Floyd Mayweather Jr. is slated to fight Andre Berto on Saturday, September 12 at the MGM Grand Garden Arena in Las Vegas. The bout will be broadcast live on Showtime pay-per-view.
Mayweather made the announcement Tuesday on Instagram:
On July 21, Mitch Abramson of the New York Daily News reported that a source close to Mayweather said that the fighter's carrying out his final fight on free television "remains a long shot, in part because of the challenges of selling ad space on such short notice." It's likely those challenges played a part in the decision to choose pay-per-view.
This marks the sixth and final bout on Mayweather's contract with Showtime. He'll make approximately $30 million in earnings for facing Berto, according to Abramson.
Steve Kim of UCN Live spoke about the showdown:
The agitation Kim alluded to regarding Amir Khan was already evident on July 13, when Mayweather announced he'd started training but didn't specify an opponent. Khan said the following, via the MailOnline's Declan Taylor:
I don't know why (Mayweather)'s playing these little games, I think it's just unprofessional really from a person like Floyd Mayweather who is renowned as one of the best fighters ever. He is playing these little games just to look for every little advantage that he can get.
But I'm not going to let it get to me, I'm just going to keep calm and collected. If it happens, it happens, if it doesn't then there will be a plan B to move onto.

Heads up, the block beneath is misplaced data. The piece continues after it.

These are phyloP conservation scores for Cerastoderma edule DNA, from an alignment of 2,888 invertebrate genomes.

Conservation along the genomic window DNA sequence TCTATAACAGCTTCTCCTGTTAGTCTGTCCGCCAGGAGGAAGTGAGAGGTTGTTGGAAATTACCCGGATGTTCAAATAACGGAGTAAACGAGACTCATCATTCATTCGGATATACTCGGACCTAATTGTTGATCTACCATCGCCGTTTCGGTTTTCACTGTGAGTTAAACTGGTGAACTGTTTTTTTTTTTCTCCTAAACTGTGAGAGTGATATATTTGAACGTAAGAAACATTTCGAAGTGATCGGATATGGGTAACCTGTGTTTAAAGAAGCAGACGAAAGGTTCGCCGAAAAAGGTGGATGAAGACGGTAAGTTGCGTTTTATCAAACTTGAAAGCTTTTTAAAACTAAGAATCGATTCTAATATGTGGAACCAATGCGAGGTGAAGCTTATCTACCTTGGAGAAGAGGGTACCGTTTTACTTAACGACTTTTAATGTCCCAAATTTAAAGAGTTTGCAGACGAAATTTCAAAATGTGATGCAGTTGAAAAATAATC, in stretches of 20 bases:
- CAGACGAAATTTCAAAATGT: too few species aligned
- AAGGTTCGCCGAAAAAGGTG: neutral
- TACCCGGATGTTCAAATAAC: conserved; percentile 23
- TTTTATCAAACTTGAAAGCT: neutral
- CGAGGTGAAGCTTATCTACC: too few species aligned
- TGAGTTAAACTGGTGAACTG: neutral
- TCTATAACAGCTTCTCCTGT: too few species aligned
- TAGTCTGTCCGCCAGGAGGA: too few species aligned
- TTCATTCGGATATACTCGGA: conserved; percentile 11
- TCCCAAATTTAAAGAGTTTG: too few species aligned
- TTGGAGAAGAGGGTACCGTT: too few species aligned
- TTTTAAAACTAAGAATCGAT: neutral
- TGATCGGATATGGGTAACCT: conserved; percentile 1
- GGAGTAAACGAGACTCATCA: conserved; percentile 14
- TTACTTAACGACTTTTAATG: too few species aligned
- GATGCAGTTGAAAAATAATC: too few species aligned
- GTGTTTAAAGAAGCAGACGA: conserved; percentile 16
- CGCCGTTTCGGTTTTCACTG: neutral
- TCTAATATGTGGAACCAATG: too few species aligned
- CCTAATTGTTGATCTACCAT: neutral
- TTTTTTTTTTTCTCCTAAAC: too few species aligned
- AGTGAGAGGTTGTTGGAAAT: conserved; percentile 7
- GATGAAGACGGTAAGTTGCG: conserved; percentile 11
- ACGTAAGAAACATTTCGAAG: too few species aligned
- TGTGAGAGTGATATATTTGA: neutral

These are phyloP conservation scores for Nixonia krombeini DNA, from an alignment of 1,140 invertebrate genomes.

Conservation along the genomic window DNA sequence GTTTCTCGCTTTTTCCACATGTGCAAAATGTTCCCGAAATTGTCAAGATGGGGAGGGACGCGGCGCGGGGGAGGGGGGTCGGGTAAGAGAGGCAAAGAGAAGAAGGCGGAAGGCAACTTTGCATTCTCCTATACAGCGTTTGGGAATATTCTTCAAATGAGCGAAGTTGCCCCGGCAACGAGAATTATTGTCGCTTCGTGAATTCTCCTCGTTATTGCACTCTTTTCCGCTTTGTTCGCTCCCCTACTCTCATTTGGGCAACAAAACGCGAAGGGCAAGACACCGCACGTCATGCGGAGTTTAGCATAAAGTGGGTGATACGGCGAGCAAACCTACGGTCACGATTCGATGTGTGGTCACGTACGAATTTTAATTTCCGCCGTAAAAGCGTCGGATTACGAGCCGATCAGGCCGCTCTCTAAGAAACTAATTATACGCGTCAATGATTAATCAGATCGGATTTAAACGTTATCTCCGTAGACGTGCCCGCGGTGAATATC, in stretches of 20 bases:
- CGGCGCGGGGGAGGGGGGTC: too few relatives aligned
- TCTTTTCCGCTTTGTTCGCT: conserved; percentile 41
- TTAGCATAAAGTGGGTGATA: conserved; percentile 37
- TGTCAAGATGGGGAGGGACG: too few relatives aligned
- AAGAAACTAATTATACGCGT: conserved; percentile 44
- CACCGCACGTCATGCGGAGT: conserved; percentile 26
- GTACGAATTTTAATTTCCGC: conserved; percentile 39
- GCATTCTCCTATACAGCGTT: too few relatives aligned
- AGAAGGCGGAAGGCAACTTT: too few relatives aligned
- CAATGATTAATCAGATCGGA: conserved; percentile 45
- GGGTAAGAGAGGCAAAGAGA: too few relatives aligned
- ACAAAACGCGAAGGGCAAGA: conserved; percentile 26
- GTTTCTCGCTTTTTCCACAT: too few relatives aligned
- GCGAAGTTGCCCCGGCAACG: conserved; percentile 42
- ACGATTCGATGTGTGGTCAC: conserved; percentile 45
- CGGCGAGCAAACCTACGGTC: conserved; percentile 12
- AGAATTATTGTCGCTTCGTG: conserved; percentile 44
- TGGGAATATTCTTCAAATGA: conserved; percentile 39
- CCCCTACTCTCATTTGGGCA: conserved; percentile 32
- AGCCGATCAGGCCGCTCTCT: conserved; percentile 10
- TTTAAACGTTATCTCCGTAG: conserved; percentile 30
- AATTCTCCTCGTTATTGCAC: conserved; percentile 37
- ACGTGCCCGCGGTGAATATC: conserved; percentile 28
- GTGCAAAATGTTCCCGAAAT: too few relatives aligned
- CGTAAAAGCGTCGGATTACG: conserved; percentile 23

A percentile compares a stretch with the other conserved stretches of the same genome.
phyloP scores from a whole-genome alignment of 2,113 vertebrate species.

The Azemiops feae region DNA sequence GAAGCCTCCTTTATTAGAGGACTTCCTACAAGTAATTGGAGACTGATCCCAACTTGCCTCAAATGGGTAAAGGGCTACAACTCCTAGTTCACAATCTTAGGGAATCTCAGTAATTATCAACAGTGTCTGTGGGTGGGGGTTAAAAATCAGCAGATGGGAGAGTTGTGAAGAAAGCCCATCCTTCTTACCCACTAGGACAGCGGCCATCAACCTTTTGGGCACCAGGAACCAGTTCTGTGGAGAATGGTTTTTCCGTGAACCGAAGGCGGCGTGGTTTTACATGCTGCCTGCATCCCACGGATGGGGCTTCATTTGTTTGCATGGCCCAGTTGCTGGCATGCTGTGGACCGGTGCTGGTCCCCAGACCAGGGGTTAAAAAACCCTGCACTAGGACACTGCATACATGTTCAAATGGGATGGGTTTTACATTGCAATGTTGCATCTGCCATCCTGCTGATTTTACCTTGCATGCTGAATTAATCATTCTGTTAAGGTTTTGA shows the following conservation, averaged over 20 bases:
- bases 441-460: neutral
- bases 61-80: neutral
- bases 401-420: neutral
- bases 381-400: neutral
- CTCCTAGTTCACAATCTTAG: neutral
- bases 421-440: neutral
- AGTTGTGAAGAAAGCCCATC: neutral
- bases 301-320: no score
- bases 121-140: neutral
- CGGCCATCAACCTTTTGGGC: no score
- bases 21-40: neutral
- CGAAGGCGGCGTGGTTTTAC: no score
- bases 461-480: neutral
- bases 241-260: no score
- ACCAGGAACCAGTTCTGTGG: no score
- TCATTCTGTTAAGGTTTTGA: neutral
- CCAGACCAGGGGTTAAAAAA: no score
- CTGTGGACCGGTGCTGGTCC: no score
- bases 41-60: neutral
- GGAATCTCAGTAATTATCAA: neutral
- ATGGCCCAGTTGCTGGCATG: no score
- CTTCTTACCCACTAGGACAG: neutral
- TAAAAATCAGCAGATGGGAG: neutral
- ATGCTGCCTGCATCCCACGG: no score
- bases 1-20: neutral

Khan won't be getting his shot against Mayweather this time around in what may be the latter's last fight. Khan took to Twitter on July 14 to say he "heard" that it's Berto who will be fighting Mayweather and wished the fighter good luck.
Mayweather kept his perfect record intact at 48-0 with his unanimous-decision triumph over Manny Pacquiao on May 2, obliterating PPV sales records in the process. It isn't as though Money needs another massive PPV haul, and so he has opted to make this bout with Berto more accessible to the masses.
Nicknamed "The Best," Berto sports a respectable 30-3 record and registered a technical-knockout victory over Josesito Lopez in his last fight in March. The 31-year-old Berto successfully defended his WBC welterweight title belt five times before his first loss as a professional to Victor Ortiz in April 2011.
Berto captured the IBF welterweight title thereafter and isn't exactly a slouch of an adversary. Although Mayweather would still be the heavy favorite, Berto has carved out a stellar career and would figure to at least put up a respectable challenge.
Since 23 of Berto's 30 wins have been by knockout, his punching power will be an interesting weapon against Mayweather's trademark technical prowess and defense.
Stats courtesy of BoxRec.com.